7 Things Successful International Consultants Do
What makes a successful international development consultant? Is it bringing to another country leading edge tools and practices?
Is it changing the thinking of leaders and decision makers? Is it transporting the values of development to another culture? Is it teaching others to do things more effectively?
Or, is it simply bringing another point of view and other experiences to the table?
And why do some consultants succeed and others implode? I happened to witness once the arrival of one international consultant in a Ministry Office. All the staff were really happy to see him. When the others heard he was around, they all trooped in to greet him. There was so much joy.
One international Consultant who was also there remarked, "Look at that. We have been here for months and no one really bothered with us and here he comes, and as if the Messiah arrived". Why?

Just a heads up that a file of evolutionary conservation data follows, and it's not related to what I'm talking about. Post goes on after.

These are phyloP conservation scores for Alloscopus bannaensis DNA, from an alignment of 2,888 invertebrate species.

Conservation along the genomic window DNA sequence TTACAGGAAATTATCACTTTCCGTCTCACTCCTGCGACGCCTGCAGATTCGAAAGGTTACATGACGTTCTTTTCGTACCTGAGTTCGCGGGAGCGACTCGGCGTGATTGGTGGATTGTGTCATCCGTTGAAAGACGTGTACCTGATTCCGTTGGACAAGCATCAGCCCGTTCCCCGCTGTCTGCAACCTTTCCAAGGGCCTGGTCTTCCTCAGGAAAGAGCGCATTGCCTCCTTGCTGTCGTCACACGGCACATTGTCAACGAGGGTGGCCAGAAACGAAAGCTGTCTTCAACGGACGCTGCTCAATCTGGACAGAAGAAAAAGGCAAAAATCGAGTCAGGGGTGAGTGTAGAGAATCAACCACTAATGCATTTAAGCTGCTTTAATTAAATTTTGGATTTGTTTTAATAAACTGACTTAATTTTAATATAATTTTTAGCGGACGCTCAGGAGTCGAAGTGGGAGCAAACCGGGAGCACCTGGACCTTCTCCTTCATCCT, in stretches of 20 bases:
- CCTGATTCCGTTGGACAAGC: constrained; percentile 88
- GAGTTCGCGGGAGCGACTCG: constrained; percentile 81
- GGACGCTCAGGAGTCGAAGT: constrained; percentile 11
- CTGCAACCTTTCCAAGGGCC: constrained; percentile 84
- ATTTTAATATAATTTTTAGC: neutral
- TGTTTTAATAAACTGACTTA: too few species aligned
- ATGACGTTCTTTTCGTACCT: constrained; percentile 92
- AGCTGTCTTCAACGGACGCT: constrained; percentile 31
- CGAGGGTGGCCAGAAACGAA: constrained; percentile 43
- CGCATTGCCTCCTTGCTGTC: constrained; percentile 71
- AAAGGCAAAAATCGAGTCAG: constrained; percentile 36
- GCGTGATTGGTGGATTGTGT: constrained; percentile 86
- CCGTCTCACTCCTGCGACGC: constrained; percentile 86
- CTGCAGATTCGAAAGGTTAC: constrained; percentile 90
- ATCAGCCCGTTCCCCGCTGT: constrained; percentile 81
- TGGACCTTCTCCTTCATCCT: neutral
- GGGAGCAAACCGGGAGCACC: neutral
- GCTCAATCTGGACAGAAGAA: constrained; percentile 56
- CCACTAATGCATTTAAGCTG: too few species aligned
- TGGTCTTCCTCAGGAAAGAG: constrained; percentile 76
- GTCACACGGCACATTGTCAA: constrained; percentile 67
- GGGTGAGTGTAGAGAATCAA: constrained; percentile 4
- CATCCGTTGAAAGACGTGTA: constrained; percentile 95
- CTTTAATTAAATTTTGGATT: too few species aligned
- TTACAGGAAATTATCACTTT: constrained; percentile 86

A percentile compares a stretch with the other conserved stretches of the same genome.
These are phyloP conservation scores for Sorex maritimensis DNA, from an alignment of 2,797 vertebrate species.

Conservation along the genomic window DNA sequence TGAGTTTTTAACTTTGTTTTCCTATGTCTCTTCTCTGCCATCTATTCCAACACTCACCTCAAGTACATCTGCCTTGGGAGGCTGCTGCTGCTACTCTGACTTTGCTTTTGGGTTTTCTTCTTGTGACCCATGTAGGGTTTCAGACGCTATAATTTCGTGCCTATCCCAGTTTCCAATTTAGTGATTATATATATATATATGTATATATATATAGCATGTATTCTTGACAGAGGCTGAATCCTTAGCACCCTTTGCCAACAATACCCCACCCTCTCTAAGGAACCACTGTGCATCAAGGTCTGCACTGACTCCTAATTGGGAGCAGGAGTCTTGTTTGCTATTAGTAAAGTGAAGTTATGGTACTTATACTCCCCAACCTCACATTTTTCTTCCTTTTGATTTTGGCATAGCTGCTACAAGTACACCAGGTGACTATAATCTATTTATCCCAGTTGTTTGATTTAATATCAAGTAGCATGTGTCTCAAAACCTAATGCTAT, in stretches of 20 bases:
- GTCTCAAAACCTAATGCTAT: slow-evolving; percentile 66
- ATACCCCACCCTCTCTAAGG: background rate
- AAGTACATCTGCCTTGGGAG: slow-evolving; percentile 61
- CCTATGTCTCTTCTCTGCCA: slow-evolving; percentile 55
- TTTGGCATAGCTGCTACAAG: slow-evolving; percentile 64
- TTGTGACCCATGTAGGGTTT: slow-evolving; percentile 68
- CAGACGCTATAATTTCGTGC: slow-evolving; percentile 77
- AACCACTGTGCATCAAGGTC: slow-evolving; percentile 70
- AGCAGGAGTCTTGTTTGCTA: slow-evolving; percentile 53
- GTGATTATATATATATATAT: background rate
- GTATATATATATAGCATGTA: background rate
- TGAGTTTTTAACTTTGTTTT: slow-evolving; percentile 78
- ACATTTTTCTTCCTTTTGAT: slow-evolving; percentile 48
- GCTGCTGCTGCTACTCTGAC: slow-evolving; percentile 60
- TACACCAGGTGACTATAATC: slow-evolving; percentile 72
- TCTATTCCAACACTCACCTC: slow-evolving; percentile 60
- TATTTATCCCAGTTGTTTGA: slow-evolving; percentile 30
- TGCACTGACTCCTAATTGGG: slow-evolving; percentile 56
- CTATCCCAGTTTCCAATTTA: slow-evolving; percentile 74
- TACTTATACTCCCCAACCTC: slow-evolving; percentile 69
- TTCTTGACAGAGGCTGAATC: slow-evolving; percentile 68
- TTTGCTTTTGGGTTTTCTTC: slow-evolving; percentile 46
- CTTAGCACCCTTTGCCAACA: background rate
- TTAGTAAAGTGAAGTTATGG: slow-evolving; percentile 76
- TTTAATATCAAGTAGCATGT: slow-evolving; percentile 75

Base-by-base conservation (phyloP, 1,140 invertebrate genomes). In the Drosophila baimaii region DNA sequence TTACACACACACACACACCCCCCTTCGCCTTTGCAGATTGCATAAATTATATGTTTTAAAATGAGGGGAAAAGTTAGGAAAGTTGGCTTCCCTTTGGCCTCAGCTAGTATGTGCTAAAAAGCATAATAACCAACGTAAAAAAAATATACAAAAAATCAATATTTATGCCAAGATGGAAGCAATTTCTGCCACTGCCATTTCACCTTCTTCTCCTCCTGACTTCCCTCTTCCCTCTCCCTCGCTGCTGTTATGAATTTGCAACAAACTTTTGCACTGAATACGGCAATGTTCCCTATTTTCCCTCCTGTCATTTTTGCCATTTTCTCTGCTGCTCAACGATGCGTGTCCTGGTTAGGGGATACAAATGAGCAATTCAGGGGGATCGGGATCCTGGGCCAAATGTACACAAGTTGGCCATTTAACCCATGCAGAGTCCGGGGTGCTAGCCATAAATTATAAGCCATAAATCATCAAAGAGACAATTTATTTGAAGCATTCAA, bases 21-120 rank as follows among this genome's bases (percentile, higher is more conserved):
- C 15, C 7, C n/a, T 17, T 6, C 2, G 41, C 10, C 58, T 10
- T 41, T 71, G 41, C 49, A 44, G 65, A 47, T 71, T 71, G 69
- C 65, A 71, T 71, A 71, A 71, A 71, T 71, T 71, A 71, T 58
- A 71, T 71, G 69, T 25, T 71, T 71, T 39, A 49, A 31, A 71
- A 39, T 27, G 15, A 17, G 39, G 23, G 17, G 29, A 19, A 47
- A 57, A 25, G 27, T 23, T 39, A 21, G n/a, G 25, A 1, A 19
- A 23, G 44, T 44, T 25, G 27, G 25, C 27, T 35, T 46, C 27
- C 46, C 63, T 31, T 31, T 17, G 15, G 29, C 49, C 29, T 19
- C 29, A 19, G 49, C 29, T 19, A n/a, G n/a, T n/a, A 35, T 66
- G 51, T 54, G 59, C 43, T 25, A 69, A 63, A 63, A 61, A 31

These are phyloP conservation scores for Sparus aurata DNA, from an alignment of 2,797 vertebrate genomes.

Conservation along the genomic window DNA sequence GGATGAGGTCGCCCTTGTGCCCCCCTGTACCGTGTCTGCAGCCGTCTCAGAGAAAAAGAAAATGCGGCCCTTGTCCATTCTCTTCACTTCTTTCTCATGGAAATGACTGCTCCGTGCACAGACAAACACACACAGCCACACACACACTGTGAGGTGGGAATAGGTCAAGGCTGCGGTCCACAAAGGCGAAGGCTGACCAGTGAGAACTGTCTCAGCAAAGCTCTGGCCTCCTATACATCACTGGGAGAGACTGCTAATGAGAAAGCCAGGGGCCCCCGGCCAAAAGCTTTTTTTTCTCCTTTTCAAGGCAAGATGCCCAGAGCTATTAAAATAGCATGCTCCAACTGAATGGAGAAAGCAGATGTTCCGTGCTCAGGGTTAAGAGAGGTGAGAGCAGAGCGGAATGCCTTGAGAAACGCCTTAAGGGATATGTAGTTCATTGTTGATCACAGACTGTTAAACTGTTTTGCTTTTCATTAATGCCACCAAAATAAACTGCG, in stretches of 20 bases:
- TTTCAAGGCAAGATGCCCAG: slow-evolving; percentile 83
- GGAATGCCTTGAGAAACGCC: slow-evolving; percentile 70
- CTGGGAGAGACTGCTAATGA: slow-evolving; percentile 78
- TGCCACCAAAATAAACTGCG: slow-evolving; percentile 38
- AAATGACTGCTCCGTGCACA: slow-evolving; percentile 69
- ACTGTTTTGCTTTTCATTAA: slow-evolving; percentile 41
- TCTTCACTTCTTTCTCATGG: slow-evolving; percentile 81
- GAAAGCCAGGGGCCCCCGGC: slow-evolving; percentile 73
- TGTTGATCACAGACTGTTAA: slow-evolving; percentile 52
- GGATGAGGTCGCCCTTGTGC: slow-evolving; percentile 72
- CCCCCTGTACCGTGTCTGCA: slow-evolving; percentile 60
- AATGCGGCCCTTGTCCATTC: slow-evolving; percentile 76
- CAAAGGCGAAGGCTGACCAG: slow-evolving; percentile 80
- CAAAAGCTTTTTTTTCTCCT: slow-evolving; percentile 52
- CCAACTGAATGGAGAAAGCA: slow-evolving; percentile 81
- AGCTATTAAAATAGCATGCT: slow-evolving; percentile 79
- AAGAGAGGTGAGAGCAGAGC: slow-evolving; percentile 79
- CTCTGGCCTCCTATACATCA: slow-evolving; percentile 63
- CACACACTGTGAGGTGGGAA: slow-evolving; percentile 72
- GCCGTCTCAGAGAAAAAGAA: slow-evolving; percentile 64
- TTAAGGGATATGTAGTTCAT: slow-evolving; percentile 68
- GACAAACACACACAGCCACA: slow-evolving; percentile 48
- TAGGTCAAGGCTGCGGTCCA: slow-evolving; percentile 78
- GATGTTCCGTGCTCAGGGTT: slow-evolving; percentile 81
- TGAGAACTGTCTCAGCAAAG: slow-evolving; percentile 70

Why? Here are some reasons why. Successful international consultants do the following:
1. Help their clients identify the next best thing in their own development process. Recognise that the local counterparts have their own ideas, that they have their own dreams for their country or for their organization and for their families.
Good consultants gather these ideas and hopes and find ways of using these to get to the desired outcomes. This way, they are always building support. I remember one international consultant who brought bleach into a hospital lab and scrubbed the surfaces when he saw the state they were in.
At first, he kept bringing the contamination on the lab surfaces to the attention of the authorities but after 6 weeks, nothing happened. He realized if he wanted action, he should do it himself. Perhaps bleach was not the best solution…but it was all he had.
That very action changed so many labs in the training colleges as well as local hospitals in that country. The faculty realized what a difference clean labs made to their tests and experiments. When the labs were cleaned, the students started to keep it that way and more work was done.Of all the interventions that consultant did, he was most proud of this one.